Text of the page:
Area of interest
My research interests include discovering innovative methods to improve outcomes, drug discovery and development, and designing clinical trials in acute myeloid leukemia (AML) myelodysplastic syndromes (MDS), and myeloproliferative neoplasms (MPNs). I lead the Leukemia Clinical Trials Research Protocol Office Disease (POD) Group where we have a multitude of cutting-edge clinical trials for acute leukemia, MDS, and MPNs. I am the Principal Investigator of industry-sponsored, investigator-initiated, and academic collaborative clinical trials evaluating novel agents in MDS and AML. My research focus encompasses drug development in two distinct pathways in AML: 1) cyclin-dependent kinase inhibitors, and 2) innovative immunotherapeutic strategies.
Cyclin-Dependent Kinase Inhibitors:
Under the mentorship of Drs. Judy Karp and B. Douglas Smith, I was the lead investigator and author on a randomized phase 2 study of a novel cyclin-dependent kinase-9 (CDK9) inhibitor, Alvocidib, followed by cytarabine and mitoxantrone (FLAM) versus standard-of-care 7+3 in newly diagnosed AML patients. 7+3 has been traditionally considered “standard” induction therapy for newly diagnosed AML for the past 4 decades despite suboptimal outcomes. We found that FLAM led to a significant improvement in overall response. In collaboration with Tolero Pharmaceuticals, we are interested in assessing predictive biomarkers of response to Alvocidib. Due to its potent inhibition of CDK9, Alvocidib inhibits and down-regulates MCL-1, a critical pro-survival gene in AML. We hypothesize that patients dependent on MCL-1 for leukemia survival may respond best to Alvocidib. To that end, I am the lead Principal Investigator of 3 clinical trials assessing the role of Alvocidib in newly diagnosed and relapsed/refractory AML patients.
Innovative Immunotherapy Approaches:
- Immunomodulation of T cells- In collaboration with Drs. Gojo and Luznik at Johns Hopkins Sidney Kimmel Comprehensive Cancer Center, I am the Co-Principal Investigator of a phase I study of an immunomodulatory agent (IMiD), pomalidomide, during early lymphocyte recovery after induction chemotherapy as a means to augment an anti-leukemic immune response after chemotherapy. We found that pomalidomide is safe, has clinical activity after induction chemotherapy, and leads to effective T cell modulation. We aim to expand this immunomodulatory platform at early lymphocyte recovery to other treatment settings in AML.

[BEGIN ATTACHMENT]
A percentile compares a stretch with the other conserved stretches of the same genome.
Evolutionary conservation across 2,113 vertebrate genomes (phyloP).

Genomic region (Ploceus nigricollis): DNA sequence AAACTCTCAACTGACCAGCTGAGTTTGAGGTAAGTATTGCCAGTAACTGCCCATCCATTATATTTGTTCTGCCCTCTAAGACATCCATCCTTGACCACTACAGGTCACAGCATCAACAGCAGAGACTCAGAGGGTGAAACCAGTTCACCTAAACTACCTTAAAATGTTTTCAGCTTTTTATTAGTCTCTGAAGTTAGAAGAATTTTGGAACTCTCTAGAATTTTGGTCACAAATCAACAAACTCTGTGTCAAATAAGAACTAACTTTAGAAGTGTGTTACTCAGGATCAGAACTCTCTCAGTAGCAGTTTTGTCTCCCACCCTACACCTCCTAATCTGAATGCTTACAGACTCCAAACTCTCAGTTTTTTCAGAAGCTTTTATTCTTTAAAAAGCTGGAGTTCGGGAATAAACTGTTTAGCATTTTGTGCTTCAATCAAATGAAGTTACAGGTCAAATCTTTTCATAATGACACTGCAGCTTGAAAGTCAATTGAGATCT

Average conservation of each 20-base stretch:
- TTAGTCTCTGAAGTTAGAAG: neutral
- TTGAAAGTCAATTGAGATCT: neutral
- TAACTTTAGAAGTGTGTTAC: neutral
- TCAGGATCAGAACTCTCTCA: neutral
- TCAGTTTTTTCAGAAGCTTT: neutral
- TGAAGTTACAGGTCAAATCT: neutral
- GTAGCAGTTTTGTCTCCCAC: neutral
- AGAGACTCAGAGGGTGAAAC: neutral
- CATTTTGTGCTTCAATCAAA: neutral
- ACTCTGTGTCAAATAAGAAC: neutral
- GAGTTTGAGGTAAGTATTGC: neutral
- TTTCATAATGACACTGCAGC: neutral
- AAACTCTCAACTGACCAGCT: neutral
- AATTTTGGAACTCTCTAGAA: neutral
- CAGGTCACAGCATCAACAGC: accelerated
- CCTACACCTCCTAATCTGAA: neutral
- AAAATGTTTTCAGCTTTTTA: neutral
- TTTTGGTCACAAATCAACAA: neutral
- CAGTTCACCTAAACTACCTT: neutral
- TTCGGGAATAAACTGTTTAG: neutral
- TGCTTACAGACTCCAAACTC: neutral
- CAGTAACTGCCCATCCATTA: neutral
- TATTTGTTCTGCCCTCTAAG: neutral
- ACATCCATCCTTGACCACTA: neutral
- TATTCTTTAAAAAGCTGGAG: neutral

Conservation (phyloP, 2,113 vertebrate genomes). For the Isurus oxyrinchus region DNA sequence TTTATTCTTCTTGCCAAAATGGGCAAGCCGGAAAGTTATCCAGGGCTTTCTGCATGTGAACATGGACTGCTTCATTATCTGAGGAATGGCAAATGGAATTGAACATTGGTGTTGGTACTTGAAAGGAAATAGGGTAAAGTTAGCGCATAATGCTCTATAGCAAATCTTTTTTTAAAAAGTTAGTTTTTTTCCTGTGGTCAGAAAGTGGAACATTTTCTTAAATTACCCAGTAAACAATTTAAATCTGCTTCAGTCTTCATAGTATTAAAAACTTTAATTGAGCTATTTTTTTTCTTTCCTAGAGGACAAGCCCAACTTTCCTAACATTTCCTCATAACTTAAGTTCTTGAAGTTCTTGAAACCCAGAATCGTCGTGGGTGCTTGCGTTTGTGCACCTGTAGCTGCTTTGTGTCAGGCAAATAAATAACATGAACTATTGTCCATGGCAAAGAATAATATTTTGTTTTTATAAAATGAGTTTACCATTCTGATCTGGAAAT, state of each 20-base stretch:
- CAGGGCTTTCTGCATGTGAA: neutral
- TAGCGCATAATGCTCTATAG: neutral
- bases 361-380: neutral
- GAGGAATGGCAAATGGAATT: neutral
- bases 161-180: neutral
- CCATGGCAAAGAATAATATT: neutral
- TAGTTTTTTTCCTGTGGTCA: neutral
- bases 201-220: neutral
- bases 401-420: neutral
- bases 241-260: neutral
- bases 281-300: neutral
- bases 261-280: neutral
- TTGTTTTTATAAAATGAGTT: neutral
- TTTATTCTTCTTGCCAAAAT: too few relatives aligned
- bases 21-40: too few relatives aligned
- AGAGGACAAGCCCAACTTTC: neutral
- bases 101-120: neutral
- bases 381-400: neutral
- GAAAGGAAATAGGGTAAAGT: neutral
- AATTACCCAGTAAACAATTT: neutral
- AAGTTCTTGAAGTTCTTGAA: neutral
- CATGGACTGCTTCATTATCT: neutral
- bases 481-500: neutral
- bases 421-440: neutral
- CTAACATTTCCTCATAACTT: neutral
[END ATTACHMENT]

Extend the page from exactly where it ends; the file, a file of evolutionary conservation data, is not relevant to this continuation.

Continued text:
- Checkpoint Inhibition- I am the lead PI of a multicenter phase II study of high dose cytarabine followed by pembrolizumab, a monoclonal antibody targeting PD-1, in relapsed/refractory AML. In collaboration with Drs. Jonathan Serody and Benjamin Vincent (UNC) and Leo Luznik and Ivana Gojo (Johns Hopkins), our goal is to assess for predictive immune biomarkers of response to pembrolizumab in AML in order to better tailor checkpoint inhibitors for subsets of AML patients who are most likely to respond.
Awards and Honors
- 2016 Junior Faculty Development Award
- 2014 Leukemia and Lymphoma Society Special Fellow in Clinical Research
- 2014 Bradley Stuart Beller Merit Award- awarded top abstract submitted by fellow to 2014 ASCO Conference
- 2013 Recipient of National Institute of Health (NIH) Loan Repayment Program
- 2013 ASCO Conquer Cancer Foundation Young Investigator Award, In memory of John R. Durant, MD
- 2012 American Society of Hematology (ASH) Abstract Achievement Award for 2012 ASH Conference, Atlanta, GA
- 2012 Selected Participant in AACR/ASCO Methods in Clinical Cancer Research Workshop, Vail, CO
- 2012 Samuel Smith Leukemia Fellowship Award
- 2008 Department of Medicine Academic Award
- 2007 Selected Participant for Ninth Annual American College of Physicians Board Review
- 2007 Alpha Omega Alpha Medical Honor Society
- 2006 American Society for Clinical Pathology Award
- 2004 Magna Cum Laude
- 2002 Golden Key International Honor Society
- 2000 Dean’s Scholarship